Don’t you love it when your children are getting ready for bed and you hear,”By the way Mother – our class party is tomorrow, and I signed up for three dozen chocolate chip!”
Cookies are America’s most popular dessert, and for all those late night, emergency cookie baking sessions, or almost any cookie event, about half of the biscuits baked are chocolate chip.
Did you ever wonder what chocolate chip cookies and President John F. Kennedy have in common? Perhaps not, but here are some ancient chocolate chip cookie tidbits.
There are an estimated 2,000 varieties of this popular cookie, from chocolate chip banana to white chocolate chip raspberry, but the most popular is the Toll House cookie recipe found on the back of every Nestlé chocolate chip package.
In 1930, Ruth Wakefield and her husband, Kenneth, established the Toll House Inn, near Boston, Massachusetts. Their tourist lodge was housed in a building (circa 1709) where, at once, travelers paid their tolls, changed horses and appreciated home-cooked meals.
The Toll House Inn was well known for Ruth’s cooking, especially her desserts. She often sent travelers on their way with a plate of her yummy cookies. One otherwise uneventful day in 1937, Ruth added little chunks of a Nestlé’s Semisweet Yellow Label Chocolate bar to her butter cookie dough.
Results? Immediate success!
The story goes that Ruth received a lifetime supply of chocolate in exchange for her recipe, which Nestle’ printed on the back of the semisweet chocolate bar packages. The cookie recipe was so popular that Nestlé started marketing chocolate chips for use especially for cookies.
Through time, the popular Toll House Inn contained many well-known guests, for example – guess who? – President John F. Kennedy.
Nearly a century later Ruth dropped that piece of chocolate to her biscuits, every bag of Nestle chocolate chips in North America has been Wakefield’s first, Toll House recipe printed on the back.
Just like Ruth’s recipe, all simple chocolate chip recipes call for flour, sugar, margarine or butter, baking powder and/or baking soda, eggs, vanilla, and chocolate chips. The taste and texture varies with recipe. Some chocolate chip cookies bake puffy and others flat. The easiest to decorate are horizontal.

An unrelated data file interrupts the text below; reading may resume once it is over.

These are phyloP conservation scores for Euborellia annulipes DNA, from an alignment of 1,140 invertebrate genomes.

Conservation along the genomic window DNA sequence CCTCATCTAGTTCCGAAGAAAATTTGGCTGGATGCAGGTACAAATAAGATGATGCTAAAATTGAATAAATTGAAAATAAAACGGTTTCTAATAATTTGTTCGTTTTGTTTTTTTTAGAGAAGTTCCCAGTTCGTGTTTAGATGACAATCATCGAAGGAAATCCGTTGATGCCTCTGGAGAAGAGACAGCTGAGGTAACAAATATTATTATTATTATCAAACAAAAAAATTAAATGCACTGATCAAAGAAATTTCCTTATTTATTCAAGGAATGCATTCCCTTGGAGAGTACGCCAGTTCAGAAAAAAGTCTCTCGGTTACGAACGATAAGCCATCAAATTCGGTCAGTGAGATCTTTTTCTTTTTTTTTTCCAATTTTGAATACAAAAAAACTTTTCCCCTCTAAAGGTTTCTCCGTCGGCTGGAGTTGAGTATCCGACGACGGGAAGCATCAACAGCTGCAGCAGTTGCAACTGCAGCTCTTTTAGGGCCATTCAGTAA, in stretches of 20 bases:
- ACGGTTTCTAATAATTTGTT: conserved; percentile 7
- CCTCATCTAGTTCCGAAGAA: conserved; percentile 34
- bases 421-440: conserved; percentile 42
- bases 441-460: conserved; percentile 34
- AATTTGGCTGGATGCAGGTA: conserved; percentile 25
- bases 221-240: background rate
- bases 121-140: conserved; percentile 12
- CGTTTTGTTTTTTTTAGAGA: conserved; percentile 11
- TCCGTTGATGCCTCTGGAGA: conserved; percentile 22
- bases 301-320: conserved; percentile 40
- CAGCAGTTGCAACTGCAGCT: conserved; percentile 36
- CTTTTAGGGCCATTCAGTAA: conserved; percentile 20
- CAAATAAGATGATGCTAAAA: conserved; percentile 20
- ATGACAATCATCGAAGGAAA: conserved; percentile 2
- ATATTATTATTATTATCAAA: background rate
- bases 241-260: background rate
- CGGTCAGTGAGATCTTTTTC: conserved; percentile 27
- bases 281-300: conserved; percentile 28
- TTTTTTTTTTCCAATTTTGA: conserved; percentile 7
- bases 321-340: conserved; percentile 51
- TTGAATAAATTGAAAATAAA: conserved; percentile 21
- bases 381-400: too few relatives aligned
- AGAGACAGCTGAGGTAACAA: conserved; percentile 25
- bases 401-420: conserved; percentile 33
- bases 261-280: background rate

Decorate chocolate chip cookies? Yes, these are especially unique for Jenny and Jeff’s school parties – that is, if you aren’t too tired after your all night baking session! Chocolate chip cookies are yummy enough without icing, but a small decoration will make one of the most popular mom in the class!
Rather than the more time-consuming person cookies, the chocolate chip pan cookie can be a life-saver when you’ve awakened at midnight, realizing you forgot to bake those cookies for tomorrow’s first tier celebration of”National Play Doh Day.”
Once you bake the cookie, pipe on a balloon (royal icing border filled in with gel icings) and message like”Happy Imagining!”
Chocolate Chip Cookie Bouquets
While chocolate chip cookies don’t lend themselves to the fancier, polished cookie bouquets, they can be very cute and cheerful – precisely the thing for 85-year-old Aunt Myrna, who married her yoga teacher, or Cousin Jim who just graduated from bungee-jumping course – with flying colours!
Here’s one thought:
1 batch of Toll House chocolate chip cookie dough
Lollipop sticks (rolled paper, not plastic) of varying heights
Arrange four balls on an ungreased cookie sheet. Insert a lollipop stick into each ball. Press dough down marginally.
Bake for 13 to 15 minutes or until the edges of the cookies are crisp. Cool on baking sheet for 1 minute; remove to wire racks to cool completely.
Use icing sparingly so as not to detract from the wholesome cookie taste. For the”cookies and milk” theme, you might want to add white icing milk moustaches